On the face of it, CARBO Ceramics Inc. (NYSE:CRR) is a wonderful business with tremendous growth prospects. For the moment, Carbo’s business will remain wonderful and its high growth rate will likely continue for at least a few more years.
In fact, shareholders will probably be rewarded for owning the company with share price appreciation exceeding that of the S&P 500 over the next few years.
Unfortunately, the company has a fatal flaw that will eventually cause it to fall flat on its face and leave long-term shareholders with sub-par returns.
Carbo has grown at an extremely high rate over the last two decades. Demand for its main product — a high-quality ceramic proppant used to enhance hydraulic fractures — has skyrocketed as fracking has taken the oil and gas industry by storm.
From 2003 through 2011, Carbo grew pre-tax income at an annualized rate of 17.3% before a slowdown in drilling caused a decline in 2012. In addition, Carbo earns really high margins — since 2002, the company has averaged a 26% pre-tax margin.
High margins are a testament to the products’ pricing power. High-quality proppant is just a small part of the total cost of a well, but it is responsible for a disproportionate percentage increase in profitability of a well. As a result, Carbo can charge a little more and its customers will not run and switch to a lower-grade proppant.
As a result of pricing power, Carbo has been able to produce earnings that it can then re-invest back into the business to produce more profits and continue the growth story.
As I said in the introduction, I believe owners of Carbo may continue to be rewarded by share price appreciation for at least a few more years. But when they sell — possibly at a massive profit — they will be selling to a greater fool. Here’s why:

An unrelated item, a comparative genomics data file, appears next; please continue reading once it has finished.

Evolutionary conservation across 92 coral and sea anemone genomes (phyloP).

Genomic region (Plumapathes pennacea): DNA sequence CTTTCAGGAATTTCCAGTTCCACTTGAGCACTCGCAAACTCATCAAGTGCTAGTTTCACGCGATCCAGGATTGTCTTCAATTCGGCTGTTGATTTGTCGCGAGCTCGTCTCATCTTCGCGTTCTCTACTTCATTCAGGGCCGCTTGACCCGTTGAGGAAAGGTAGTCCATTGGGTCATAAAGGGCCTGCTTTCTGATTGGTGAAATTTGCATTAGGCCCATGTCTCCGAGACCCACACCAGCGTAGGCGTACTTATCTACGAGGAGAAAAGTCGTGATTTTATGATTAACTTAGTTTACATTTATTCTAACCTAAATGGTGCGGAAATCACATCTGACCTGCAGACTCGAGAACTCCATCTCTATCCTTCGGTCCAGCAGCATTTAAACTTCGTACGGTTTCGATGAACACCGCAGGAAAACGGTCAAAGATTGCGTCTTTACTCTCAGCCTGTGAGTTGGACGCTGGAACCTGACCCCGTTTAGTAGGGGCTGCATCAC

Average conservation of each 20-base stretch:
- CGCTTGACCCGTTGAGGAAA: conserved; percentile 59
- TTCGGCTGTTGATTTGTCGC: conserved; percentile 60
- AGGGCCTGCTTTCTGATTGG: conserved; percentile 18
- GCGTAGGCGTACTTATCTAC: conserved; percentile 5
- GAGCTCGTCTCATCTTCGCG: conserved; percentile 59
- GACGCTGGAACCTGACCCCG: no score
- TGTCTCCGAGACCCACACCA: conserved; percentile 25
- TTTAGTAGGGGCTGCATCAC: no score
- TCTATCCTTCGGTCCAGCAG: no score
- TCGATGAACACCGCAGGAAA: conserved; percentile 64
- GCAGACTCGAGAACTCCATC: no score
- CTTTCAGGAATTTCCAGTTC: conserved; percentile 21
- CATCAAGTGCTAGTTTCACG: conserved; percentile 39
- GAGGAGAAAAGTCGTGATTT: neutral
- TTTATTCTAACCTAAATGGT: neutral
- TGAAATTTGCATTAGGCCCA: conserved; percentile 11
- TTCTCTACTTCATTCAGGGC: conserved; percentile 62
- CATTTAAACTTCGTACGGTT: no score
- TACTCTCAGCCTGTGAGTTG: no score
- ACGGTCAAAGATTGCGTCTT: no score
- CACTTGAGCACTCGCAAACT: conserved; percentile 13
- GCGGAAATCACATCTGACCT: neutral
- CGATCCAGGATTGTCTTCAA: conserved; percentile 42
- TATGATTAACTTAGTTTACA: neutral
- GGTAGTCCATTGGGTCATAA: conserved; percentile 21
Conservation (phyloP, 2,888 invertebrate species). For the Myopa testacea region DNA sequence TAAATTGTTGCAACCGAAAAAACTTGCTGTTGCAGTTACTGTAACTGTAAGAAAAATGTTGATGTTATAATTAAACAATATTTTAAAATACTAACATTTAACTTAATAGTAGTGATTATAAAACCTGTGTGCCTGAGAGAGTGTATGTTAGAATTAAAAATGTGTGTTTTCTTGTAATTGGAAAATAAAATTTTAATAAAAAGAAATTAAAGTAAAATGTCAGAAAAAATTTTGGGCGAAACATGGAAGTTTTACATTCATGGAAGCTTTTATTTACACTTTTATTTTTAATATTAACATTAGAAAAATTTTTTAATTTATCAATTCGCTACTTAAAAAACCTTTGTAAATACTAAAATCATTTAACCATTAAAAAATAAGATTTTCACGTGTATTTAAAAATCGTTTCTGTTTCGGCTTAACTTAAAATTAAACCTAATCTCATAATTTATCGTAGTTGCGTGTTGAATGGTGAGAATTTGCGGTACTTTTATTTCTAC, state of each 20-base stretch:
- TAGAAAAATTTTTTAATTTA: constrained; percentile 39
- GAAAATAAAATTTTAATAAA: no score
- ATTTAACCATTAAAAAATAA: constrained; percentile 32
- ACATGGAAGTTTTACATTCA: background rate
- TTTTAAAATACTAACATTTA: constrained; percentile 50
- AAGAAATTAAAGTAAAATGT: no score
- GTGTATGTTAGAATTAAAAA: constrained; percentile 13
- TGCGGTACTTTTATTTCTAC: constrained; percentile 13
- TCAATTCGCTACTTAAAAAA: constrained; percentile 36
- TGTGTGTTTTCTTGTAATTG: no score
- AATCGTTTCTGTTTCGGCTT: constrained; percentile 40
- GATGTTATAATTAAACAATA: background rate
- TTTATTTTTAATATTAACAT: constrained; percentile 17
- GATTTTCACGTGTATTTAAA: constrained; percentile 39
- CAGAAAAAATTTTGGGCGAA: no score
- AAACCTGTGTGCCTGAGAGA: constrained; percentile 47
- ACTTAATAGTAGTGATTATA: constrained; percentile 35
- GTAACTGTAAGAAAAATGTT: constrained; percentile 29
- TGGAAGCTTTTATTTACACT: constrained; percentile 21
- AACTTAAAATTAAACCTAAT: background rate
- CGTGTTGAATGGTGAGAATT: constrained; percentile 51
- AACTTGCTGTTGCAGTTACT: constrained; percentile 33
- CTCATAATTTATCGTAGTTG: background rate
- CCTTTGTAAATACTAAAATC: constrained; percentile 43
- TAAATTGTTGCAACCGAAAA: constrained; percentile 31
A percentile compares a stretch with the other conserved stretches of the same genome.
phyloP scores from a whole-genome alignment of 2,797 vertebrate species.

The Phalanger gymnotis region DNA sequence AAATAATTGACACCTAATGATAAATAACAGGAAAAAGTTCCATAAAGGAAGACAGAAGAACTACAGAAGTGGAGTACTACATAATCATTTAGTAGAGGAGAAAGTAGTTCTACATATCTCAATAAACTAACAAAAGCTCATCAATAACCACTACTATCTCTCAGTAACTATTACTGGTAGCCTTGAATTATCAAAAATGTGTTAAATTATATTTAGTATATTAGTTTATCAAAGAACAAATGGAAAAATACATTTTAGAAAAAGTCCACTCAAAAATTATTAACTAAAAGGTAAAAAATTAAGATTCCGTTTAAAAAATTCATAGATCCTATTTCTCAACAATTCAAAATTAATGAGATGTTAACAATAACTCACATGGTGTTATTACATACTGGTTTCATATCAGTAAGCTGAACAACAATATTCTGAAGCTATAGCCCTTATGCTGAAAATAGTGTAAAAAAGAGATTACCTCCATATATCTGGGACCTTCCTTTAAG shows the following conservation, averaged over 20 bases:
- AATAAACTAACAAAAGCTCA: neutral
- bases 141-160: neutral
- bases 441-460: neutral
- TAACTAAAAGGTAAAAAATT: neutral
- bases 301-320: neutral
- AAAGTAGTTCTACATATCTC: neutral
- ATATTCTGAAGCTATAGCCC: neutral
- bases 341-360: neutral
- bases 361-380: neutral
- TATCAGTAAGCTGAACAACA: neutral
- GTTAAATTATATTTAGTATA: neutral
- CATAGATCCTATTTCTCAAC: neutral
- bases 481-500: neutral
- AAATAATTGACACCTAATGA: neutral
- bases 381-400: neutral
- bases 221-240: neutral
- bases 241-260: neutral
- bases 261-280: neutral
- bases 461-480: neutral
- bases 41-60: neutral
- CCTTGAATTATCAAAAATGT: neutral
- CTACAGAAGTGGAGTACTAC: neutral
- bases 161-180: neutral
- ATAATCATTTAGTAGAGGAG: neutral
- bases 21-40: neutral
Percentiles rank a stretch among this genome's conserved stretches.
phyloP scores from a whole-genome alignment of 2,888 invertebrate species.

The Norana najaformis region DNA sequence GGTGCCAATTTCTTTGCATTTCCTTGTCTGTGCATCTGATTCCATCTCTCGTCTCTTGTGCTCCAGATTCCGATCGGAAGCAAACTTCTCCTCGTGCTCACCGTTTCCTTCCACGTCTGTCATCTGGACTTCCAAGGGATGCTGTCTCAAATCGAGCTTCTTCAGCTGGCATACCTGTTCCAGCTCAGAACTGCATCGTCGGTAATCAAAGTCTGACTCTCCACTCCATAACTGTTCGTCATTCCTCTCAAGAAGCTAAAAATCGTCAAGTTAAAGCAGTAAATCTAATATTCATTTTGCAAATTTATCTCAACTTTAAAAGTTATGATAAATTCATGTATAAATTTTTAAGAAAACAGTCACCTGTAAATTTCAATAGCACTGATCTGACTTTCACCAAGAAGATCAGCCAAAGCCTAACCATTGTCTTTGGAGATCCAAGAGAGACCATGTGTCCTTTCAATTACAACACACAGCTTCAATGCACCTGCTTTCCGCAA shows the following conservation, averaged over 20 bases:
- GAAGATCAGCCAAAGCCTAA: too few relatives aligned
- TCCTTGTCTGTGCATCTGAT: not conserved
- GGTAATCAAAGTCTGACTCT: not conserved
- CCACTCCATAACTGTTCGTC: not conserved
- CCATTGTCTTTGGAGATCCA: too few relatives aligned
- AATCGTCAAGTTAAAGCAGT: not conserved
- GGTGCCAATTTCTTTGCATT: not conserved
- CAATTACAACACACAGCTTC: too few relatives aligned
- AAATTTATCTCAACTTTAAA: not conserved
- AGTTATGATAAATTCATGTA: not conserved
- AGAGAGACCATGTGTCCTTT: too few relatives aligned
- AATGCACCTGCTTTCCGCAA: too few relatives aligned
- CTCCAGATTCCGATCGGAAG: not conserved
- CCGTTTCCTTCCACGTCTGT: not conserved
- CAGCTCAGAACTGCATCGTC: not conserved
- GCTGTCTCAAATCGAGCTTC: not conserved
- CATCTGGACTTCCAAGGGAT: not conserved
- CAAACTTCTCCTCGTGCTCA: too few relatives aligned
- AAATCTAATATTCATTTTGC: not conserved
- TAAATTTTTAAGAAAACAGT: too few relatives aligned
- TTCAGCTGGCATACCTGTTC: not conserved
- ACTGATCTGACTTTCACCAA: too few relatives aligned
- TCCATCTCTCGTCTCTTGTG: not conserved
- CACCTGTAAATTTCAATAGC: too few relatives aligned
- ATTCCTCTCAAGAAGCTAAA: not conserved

Carbo re-invests all of its cash into its business — a business that earns high margins and really high returns on investment. This is something shareholders should normally want — a dividend or share repurchases do not make sens when a company can compound the money at a high rate by re-investing in the business.
Unfortunately, the music will eventually stop and Carbo shareholders will end up owning a company that reinvested all of its excess cash into a business with declining ROI. This is because Carbo lacks a durable competitiveadvantage.
Companies that lack durable competitive advantages cannot sustain outsized returns on investment. Carbo’s only competitive advantage at the moment is that it sells the best proppant on the market. But high ROI attracts competitors, and competition is the enemy of moatless companies.
Carbo is only one of many companies in the proppant business. It manufactures a high-quality proppant that can be closely replicated by competitors. As fracking continues to grow in popularity, a flood of proppants will eventually hit the market to take advantage of the enormous growth in the industry and the outsized returns. But competition always lowers returns — and it will lower Carbo’s as well.
Could Happen Sooner
I think Carbo still has some room to run. I do not think shareholders will be punished in the short term. But here are some reasons why pain could lay just a year or two away for shareholders:
Halliburton Company (NYSE:HAL) has significant exposure to the North American market — which has been great for Carbo. Unfortunately, it is focusing its expansion efforts on international markets — India and China in particular — where Carbo’s competitors can more easily supply the company with proppant.
Although Halliburton Company (NYSE:HAL) has a fortress balance sheet and generates lots of cash flow, a catastrophic deterioration of its business would mean big trouble for Carbo.
But Schlumberger Limited. (NYSE:SLB) is the real short-term threat to Carbo’s business. The company’s HiWAY fracking technique reduces the need for proppant by up to 40%. The technology is being deployed in a growing number of North American fracking operations and poses a major threat to proppant demand.
Sometimes it is difficult to imagine that a company growing as quickly and as profitably as Carbo will suddenly fall off a cliff. Sometimes, even if you believe that it will eventually fall off a cliff, it is difficult to pass up the opportunity for short-term profits. Some people have had success trading in and out of stocks at the right time, but it is not something that usually works over long periods of time.
If you want to make a lot of money over the course of a long investing career, stick to buying great businesses with durable competitive advantages. It’s not the only way to compound your wealth at a high rate — but it’s the surest way.
The article Fatal Flaw Will Sink Long-Term Owners of This Stock originally appeared on Fool.com and is written by Ted Cooper.
Copyright © 1995 – 2013 The Motley Fool, LLC. All rights reserved. The Motley Fool has a disclosure policy.